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Beyoncé hit with copyright lawsuit over ‘Break My Soul’

Members of Da Showstoppaz accused the star of illegally using their 2002 song 'Release a Wiggle' on her hit track that features a Big Freedia sample

By Charisma Madarang

Beyoncé on stage at Tottenham Hotspur Stadium, June 2023
Beyoncé on stage in Tottenham earlier this year (Photo: Raph_PR/Wikimedia Commons)

A New Orleans group is suing Beyoncé over her smash hit ‘Break My Soul’ — accusing her of copyright infringement stemming from her use of a sample from Big Freedia, who they claim illegally used lyrics from their 2002 song ‘Release a Wiggle.’

According to a complaint filed in Louisiana federal court on Wednesday, members of Da Showstoppaz — Tessa Avie, Keva Bourgeois, Henri Braggs, and Brian Clark — alleged that the Cowboy Carter artist specifically sampled Big Freedia’s 2014 track “Explode,” which illegally used “copyrighted lyrics, melody, and musical arrangement” from their 2002 song.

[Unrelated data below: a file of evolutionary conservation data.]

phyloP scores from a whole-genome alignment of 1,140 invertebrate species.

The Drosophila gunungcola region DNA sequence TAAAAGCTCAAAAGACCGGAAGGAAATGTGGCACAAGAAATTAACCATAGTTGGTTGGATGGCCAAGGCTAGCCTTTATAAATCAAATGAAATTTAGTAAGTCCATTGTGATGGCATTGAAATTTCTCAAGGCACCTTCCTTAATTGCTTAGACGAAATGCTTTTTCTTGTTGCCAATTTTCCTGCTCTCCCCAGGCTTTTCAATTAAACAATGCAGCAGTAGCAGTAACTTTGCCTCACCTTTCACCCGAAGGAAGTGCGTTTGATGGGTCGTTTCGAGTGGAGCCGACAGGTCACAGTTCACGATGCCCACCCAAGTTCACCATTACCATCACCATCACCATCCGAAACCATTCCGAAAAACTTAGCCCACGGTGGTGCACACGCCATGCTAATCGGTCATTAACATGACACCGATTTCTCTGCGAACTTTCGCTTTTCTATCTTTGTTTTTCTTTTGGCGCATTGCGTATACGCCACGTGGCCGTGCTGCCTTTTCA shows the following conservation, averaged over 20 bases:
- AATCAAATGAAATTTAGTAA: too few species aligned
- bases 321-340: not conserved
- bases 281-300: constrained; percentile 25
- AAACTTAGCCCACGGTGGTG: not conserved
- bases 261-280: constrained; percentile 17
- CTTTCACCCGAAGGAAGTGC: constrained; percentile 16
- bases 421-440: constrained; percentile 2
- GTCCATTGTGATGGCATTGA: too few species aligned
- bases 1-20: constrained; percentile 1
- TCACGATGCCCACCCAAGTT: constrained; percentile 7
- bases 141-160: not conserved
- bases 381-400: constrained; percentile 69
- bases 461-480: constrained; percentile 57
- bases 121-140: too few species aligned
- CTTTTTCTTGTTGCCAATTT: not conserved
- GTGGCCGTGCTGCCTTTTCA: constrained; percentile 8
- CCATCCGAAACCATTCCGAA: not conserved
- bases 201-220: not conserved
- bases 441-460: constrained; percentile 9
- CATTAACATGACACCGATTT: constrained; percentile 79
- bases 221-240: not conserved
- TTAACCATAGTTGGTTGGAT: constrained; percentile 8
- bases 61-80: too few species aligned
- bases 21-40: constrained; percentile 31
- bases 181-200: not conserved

“Defendants used Plaintiffs’ words, melody, and musical arrangement from their copyrighted works to create an album as homage to ‘uncle Johnny’ who exposed the music and culture of the LGBTQ community of greater New Orleans, of which three members are strongly affiliated with themselves, all displayed in its full force — the tone, actual words, melody, musical arrangement of bounce music,” the suit claims.

Along with Beyoncé and Big Freedia, Sony Music, Jay-Z, and others have been named as defendants.

The filing further alleges that while “Mrs. Carter, Big Freedia, Parkwood, Sony, and others have received many accolades and substantial profits from ‘Explode’ and ‘Break My Soul’ and the ‘Renaissance’ album, the ‘Renaissance World Tour,’ and the ‘Renaissance: A Film by Beyoncé,’ Da Showstoppaz’s have received nothing — no acknowledgment, no credit, no remuneration of any kind.”

A rep for Beyoncé did not immediately respond to Rolling Stone‘s request for comment.

‘Break My Soul’ was the first single released from the star’s Renaissance album and topped the Billboard Hot 100. It has been prominently featured during her stadium-shaking Renaissance tour and accompanying documentary.

Da Showstoppaz are asking to be credited and for compensation rights on ‘Break My Soul’ and ‘Explode,’ as well as royalties for future licenses on the tracks.

From Rolling Stone.